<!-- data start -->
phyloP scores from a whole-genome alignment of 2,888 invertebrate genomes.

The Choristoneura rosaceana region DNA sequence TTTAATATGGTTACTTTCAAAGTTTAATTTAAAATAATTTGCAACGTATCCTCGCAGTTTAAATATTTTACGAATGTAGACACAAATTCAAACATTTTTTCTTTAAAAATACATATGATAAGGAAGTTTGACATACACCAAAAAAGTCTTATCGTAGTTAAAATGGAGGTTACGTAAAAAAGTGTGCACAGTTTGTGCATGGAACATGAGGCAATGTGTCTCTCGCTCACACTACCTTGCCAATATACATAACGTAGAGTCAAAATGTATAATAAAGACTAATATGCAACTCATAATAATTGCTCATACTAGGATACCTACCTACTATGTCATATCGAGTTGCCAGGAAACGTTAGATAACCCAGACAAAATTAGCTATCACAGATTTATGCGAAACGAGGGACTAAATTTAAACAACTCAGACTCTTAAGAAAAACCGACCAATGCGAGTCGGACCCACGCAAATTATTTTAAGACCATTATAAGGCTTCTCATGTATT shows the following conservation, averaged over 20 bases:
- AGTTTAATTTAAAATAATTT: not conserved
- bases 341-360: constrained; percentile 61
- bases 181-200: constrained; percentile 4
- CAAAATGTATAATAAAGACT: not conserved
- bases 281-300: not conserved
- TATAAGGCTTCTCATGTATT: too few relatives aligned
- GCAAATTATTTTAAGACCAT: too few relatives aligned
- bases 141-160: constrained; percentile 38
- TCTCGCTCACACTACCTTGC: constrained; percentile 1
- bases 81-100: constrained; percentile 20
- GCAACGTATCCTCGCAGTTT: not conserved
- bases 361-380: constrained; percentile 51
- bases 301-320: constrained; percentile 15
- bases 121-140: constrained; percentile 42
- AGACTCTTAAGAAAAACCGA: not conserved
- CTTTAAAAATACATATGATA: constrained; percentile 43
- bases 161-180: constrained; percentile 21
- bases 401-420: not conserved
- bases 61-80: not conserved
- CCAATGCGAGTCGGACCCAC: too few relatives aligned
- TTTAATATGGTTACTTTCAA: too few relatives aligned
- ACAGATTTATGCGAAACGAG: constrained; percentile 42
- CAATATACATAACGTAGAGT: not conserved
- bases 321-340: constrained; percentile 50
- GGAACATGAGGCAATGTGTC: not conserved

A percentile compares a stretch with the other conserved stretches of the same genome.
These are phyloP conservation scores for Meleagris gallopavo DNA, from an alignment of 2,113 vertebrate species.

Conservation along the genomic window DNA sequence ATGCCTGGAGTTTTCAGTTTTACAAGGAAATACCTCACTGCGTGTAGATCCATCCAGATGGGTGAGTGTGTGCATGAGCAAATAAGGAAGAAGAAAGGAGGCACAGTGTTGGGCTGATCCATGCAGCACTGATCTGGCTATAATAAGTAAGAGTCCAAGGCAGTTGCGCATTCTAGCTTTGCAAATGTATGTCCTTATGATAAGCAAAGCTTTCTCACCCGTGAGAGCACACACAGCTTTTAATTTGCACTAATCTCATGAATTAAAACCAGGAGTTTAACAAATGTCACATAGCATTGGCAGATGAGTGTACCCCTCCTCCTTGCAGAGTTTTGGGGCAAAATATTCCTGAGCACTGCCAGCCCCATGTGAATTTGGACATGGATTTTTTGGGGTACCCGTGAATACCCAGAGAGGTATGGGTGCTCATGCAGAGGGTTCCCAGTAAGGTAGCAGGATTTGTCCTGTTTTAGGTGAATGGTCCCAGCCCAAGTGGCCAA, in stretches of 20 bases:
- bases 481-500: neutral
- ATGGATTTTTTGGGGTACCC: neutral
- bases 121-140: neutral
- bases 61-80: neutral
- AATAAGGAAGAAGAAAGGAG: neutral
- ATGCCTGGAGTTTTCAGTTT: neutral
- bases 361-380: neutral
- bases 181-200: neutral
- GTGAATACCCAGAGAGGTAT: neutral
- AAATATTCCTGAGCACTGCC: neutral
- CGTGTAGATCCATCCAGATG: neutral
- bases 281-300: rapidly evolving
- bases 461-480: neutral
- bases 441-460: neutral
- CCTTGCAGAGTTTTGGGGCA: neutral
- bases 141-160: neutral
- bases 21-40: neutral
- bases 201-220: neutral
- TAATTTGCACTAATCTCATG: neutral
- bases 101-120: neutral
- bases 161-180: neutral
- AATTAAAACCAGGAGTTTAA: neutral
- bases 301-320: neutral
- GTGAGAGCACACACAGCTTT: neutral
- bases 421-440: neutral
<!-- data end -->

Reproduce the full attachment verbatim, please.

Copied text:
phyloP scores from a whole-genome alignment of 2,888 invertebrate genomes.

The Choristoneura rosaceana region DNA sequence TTTAATATGGTTACTTTCAAAGTTTAATTTAAAATAATTTGCAACGTATCCTCGCAGTTTAAATATTTTACGAATGTAGACACAAATTCAAACATTTTTTCTTTAAAAATACATATGATAAGGAAGTTTGACATACACCAAAAAAGTCTTATCGTAGTTAAAATGGAGGTTACGTAAAAAAGTGTGCACAGTTTGTGCATGGAACATGAGGCAATGTGTCTCTCGCTCACACTACCTTGCCAATATACATAACGTAGAGTCAAAATGTATAATAAAGACTAATATGCAACTCATAATAATTGCTCATACTAGGATACCTACCTACTATGTCATATCGAGTTGCCAGGAAACGTTAGATAACCCAGACAAAATTAGCTATCACAGATTTATGCGAAACGAGGGACTAAATTTAAACAACTCAGACTCTTAAGAAAAACCGACCAATGCGAGTCGGACCCACGCAAATTATTTTAAGACCATTATAAGGCTTCTCATGTATT shows the following conservation, averaged over 20 bases:
- AGTTTAATTTAAAATAATTT: not conserved
- bases 341-360: constrained; percentile 61
- bases 181-200: constrained; percentile 4
- CAAAATGTATAATAAAGACT: not conserved
- bases 281-300: not conserved
- TATAAGGCTTCTCATGTATT: too few relatives aligned
- GCAAATTATTTTAAGACCAT: too few relatives aligned
- bases 141-160: constrained; percentile 38
- TCTCGCTCACACTACCTTGC: constrained; percentile 1
- bases 81-100: constrained; percentile 20
- GCAACGTATCCTCGCAGTTT: not conserved
- bases 361-380: constrained; percentile 51
- bases 301-320: constrained; percentile 15
- bases 121-140: constrained; percentile 42
- AGACTCTTAAGAAAAACCGA: not conserved
- CTTTAAAAATACATATGATA: constrained; percentile 43
- bases 161-180: constrained; percentile 21
- bases 401-420: not conserved
- bases 61-80: not conserved
- CCAATGCGAGTCGGACCCAC: too few relatives aligned
- TTTAATATGGTTACTTTCAA: too few relatives aligned
- ACAGATTTATGCGAAACGAG: constrained; percentile 42
- CAATATACATAACGTAGAGT: not conserved
- bases 321-340: constrained; percentile 50
- GGAACATGAGGCAATGTGTC: not conserved

A percentile compares a stretch with the other conserved stretches of the same genome.
These are phyloP conservation scores for Meleagris gallopavo DNA, from an alignment of 2,113 vertebrate species.

Conservation along the genomic window DNA sequence ATGCCTGGAGTTTTCAGTTTTACAAGGAAATACCTCACTGCGTGTAGATCCATCCAGATGGGTGAGTGTGTGCATGAGCAAATAAGGAAGAAGAAAGGAGGCACAGTGTTGGGCTGATCCATGCAGCACTGATCTGGCTATAATAAGTAAGAGTCCAAGGCAGTTGCGCATTCTAGCTTTGCAAATGTATGTCCTTATGATAAGCAAAGCTTTCTCACCCGTGAGAGCACACACAGCTTTTAATTTGCACTAATCTCATGAATTAAAACCAGGAGTTTAACAAATGTCACATAGCATTGGCAGATGAGTGTACCCCTCCTCCTTGCAGAGTTTTGGGGCAAAATATTCCTGAGCACTGCCAGCCCCATGTGAATTTGGACATGGATTTTTTGGGGTACCCGTGAATACCCAGAGAGGTATGGGTGCTCATGCAGAGGGTTCCCAGTAAGGTAGCAGGATTTGTCCTGTTTTAGGTGAATGGTCCCAGCCCAAGTGGCCAA, in stretches of 20 bases:
- bases 481-500: neutral
- ATGGATTTTTTGGGGTACCC: neutral
- bases 121-140: neutral
- bases 61-80: neutral
- AATAAGGAAGAAGAAAGGAG: neutral
- ATGCCTGGAGTTTTCAGTTT: neutral
- bases 361-380: neutral
- bases 181-200: neutral
- GTGAATACCCAGAGAGGTAT: neutral
- AAATATTCCTGAGCACTGCC: neutral
- CGTGTAGATCCATCCAGATG: neutral
- bases 281-300: rapidly evolving
- bases 461-480: neutral
- bases 441-460: neutral
- CCTTGCAGAGTTTTGGGGCA: neutral
- bases 141-160: neutral
- bases 21-40: neutral
- bases 201-220: neutral
- TAATTTGCACTAATCTCATG: neutral
- bases 101-120: neutral
- bases 161-180: neutral
- AATTAAAACCAGGAGTTTAA: neutral
- bases 301-320: neutral
- GTGAGAGCACACACAGCTTT: neutral
- bases 421-440: neutral